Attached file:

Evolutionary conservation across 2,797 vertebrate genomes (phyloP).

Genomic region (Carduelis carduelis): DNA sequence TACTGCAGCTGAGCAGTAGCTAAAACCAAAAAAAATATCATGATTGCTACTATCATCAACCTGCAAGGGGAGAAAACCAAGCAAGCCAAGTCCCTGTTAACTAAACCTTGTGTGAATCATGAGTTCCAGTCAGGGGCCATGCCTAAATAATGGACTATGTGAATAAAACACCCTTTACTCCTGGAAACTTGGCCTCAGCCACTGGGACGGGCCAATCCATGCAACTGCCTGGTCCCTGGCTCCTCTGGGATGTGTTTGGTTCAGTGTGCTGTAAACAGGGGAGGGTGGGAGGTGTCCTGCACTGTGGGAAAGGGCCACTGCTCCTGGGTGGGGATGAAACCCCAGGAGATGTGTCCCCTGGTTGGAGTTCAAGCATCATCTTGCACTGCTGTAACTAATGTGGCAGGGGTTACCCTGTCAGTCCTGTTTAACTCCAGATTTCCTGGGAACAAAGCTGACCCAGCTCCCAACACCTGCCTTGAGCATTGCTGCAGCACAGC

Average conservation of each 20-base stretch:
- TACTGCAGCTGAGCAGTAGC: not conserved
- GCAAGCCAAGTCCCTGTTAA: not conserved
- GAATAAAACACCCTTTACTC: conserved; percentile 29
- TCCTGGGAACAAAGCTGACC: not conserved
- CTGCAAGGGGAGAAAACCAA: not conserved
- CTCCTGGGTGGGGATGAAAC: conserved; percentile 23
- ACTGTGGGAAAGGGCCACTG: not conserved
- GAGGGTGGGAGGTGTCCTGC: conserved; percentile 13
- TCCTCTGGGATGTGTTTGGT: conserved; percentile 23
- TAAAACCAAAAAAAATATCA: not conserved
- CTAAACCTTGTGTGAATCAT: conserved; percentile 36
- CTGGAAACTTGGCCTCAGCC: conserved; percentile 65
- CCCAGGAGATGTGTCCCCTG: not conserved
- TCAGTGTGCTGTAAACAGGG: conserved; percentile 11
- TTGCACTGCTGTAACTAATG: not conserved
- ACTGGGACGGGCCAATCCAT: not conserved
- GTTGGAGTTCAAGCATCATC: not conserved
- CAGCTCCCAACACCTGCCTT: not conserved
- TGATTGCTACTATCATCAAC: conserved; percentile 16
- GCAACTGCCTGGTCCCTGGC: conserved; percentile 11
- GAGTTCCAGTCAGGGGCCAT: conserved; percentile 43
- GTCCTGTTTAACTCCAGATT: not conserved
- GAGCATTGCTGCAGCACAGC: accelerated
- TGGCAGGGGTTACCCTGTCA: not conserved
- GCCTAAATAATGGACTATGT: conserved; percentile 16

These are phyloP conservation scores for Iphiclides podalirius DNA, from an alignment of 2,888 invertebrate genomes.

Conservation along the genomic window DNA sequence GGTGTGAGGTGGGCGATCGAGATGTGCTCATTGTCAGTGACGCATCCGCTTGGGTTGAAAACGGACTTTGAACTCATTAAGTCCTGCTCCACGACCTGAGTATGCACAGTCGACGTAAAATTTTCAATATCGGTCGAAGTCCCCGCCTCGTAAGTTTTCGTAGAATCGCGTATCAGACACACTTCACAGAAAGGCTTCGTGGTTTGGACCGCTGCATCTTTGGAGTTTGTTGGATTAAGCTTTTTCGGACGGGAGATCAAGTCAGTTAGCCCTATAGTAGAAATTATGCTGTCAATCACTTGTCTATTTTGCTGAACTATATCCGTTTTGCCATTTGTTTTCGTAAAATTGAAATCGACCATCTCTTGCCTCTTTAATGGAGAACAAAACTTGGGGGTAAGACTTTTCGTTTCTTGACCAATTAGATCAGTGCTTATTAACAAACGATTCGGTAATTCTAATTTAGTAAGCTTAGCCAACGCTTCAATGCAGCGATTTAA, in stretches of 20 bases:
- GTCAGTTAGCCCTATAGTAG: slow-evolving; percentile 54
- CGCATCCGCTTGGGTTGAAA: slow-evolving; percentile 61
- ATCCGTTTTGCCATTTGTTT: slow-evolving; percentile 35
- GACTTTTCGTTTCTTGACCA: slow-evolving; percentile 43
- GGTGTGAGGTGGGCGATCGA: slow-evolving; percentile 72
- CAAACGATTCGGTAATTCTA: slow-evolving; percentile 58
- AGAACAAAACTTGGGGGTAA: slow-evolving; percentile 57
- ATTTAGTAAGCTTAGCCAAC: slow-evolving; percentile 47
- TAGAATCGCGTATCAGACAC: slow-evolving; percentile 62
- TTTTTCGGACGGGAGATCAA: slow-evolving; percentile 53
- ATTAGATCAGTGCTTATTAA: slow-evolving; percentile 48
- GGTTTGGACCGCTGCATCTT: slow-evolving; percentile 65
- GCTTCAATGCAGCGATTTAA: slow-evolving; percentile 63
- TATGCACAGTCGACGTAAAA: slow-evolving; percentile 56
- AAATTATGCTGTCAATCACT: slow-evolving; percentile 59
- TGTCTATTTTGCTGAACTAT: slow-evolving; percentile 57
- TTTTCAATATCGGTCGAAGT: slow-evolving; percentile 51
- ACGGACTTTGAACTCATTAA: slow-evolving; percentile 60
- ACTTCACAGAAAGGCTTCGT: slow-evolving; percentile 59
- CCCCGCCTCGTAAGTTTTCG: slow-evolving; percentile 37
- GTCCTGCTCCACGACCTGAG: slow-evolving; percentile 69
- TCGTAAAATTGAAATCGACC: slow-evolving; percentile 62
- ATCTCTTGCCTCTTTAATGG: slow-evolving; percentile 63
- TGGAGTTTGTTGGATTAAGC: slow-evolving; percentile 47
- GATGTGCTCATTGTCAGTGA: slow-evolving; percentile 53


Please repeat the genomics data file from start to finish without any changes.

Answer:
Evolutionary conservation across 2,797 vertebrate genomes (phyloP).

Genomic region (Carduelis carduelis): DNA sequence TACTGCAGCTGAGCAGTAGCTAAAACCAAAAAAAATATCATGATTGCTACTATCATCAACCTGCAAGGGGAGAAAACCAAGCAAGCCAAGTCCCTGTTAACTAAACCTTGTGTGAATCATGAGTTCCAGTCAGGGGCCATGCCTAAATAATGGACTATGTGAATAAAACACCCTTTACTCCTGGAAACTTGGCCTCAGCCACTGGGACGGGCCAATCCATGCAACTGCCTGGTCCCTGGCTCCTCTGGGATGTGTTTGGTTCAGTGTGCTGTAAACAGGGGAGGGTGGGAGGTGTCCTGCACTGTGGGAAAGGGCCACTGCTCCTGGGTGGGGATGAAACCCCAGGAGATGTGTCCCCTGGTTGGAGTTCAAGCATCATCTTGCACTGCTGTAACTAATGTGGCAGGGGTTACCCTGTCAGTCCTGTTTAACTCCAGATTTCCTGGGAACAAAGCTGACCCAGCTCCCAACACCTGCCTTGAGCATTGCTGCAGCACAGC

Average conservation of each 20-base stretch:
- TACTGCAGCTGAGCAGTAGC: not conserved
- GCAAGCCAAGTCCCTGTTAA: not conserved
- GAATAAAACACCCTTTACTC: conserved; percentile 29
- TCCTGGGAACAAAGCTGACC: not conserved
- CTGCAAGGGGAGAAAACCAA: not conserved
- CTCCTGGGTGGGGATGAAAC: conserved; percentile 23
- ACTGTGGGAAAGGGCCACTG: not conserved
- GAGGGTGGGAGGTGTCCTGC: conserved; percentile 13
- TCCTCTGGGATGTGTTTGGT: conserved; percentile 23
- TAAAACCAAAAAAAATATCA: not conserved
- CTAAACCTTGTGTGAATCAT: conserved; percentile 36
- CTGGAAACTTGGCCTCAGCC: conserved; percentile 65
- CCCAGGAGATGTGTCCCCTG: not conserved
- TCAGTGTGCTGTAAACAGGG: conserved; percentile 11
- TTGCACTGCTGTAACTAATG: not conserved
- ACTGGGACGGGCCAATCCAT: not conserved
- GTTGGAGTTCAAGCATCATC: not conserved
- CAGCTCCCAACACCTGCCTT: not conserved
- TGATTGCTACTATCATCAAC: conserved; percentile 16
- GCAACTGCCTGGTCCCTGGC: conserved; percentile 11
- GAGTTCCAGTCAGGGGCCAT: conserved; percentile 43
- GTCCTGTTTAACTCCAGATT: not conserved
- GAGCATTGCTGCAGCACAGC: accelerated
- TGGCAGGGGTTACCCTGTCA: not conserved
- GCCTAAATAATGGACTATGT: conserved; percentile 16

These are phyloP conservation scores for Iphiclides podalirius DNA, from an alignment of 2,888 invertebrate genomes.

Conservation along the genomic window DNA sequence GGTGTGAGGTGGGCGATCGAGATGTGCTCATTGTCAGTGACGCATCCGCTTGGGTTGAAAACGGACTTTGAACTCATTAAGTCCTGCTCCACGACCTGAGTATGCACAGTCGACGTAAAATTTTCAATATCGGTCGAAGTCCCCGCCTCGTAAGTTTTCGTAGAATCGCGTATCAGACACACTTCACAGAAAGGCTTCGTGGTTTGGACCGCTGCATCTTTGGAGTTTGTTGGATTAAGCTTTTTCGGACGGGAGATCAAGTCAGTTAGCCCTATAGTAGAAATTATGCTGTCAATCACTTGTCTATTTTGCTGAACTATATCCGTTTTGCCATTTGTTTTCGTAAAATTGAAATCGACCATCTCTTGCCTCTTTAATGGAGAACAAAACTTGGGGGTAAGACTTTTCGTTTCTTGACCAATTAGATCAGTGCTTATTAACAAACGATTCGGTAATTCTAATTTAGTAAGCTTAGCCAACGCTTCAATGCAGCGATTTAA, in stretches of 20 bases:
- GTCAGTTAGCCCTATAGTAG: slow-evolving; percentile 54
- CGCATCCGCTTGGGTTGAAA: slow-evolving; percentile 61
- ATCCGTTTTGCCATTTGTTT: slow-evolving; percentile 35
- GACTTTTCGTTTCTTGACCA: slow-evolving; percentile 43
- GGTGTGAGGTGGGCGATCGA: slow-evolving; percentile 72
- CAAACGATTCGGTAATTCTA: slow-evolving; percentile 58
- AGAACAAAACTTGGGGGTAA: slow-evolving; percentile 57
- ATTTAGTAAGCTTAGCCAAC: slow-evolving; percentile 47
- TAGAATCGCGTATCAGACAC: slow-evolving; percentile 62
- TTTTTCGGACGGGAGATCAA: slow-evolving; percentile 53
- ATTAGATCAGTGCTTATTAA: slow-evolving; percentile 48
- GGTTTGGACCGCTGCATCTT: slow-evolving; percentile 65
- GCTTCAATGCAGCGATTTAA: slow-evolving; percentile 63
- TATGCACAGTCGACGTAAAA: slow-evolving; percentile 56
- AAATTATGCTGTCAATCACT: slow-evolving; percentile 59
- TGTCTATTTTGCTGAACTAT: slow-evolving; percentile 57
- TTTTCAATATCGGTCGAAGT: slow-evolving; percentile 51
- ACGGACTTTGAACTCATTAA: slow-evolving; percentile 60
- ACTTCACAGAAAGGCTTCGT: slow-evolving; percentile 59
- CCCCGCCTCGTAAGTTTTCG: slow-evolving; percentile 37
- GTCCTGCTCCACGACCTGAG: slow-evolving; percentile 69
- TCGTAAAATTGAAATCGACC: slow-evolving; percentile 62
- ATCTCTTGCCTCTTTAATGG: slow-evolving; percentile 63
- TGGAGTTTGTTGGATTAAGC: slow-evolving; percentile 47
- GATGTGCTCATTGTCAGTGA: slow-evolving; percentile 53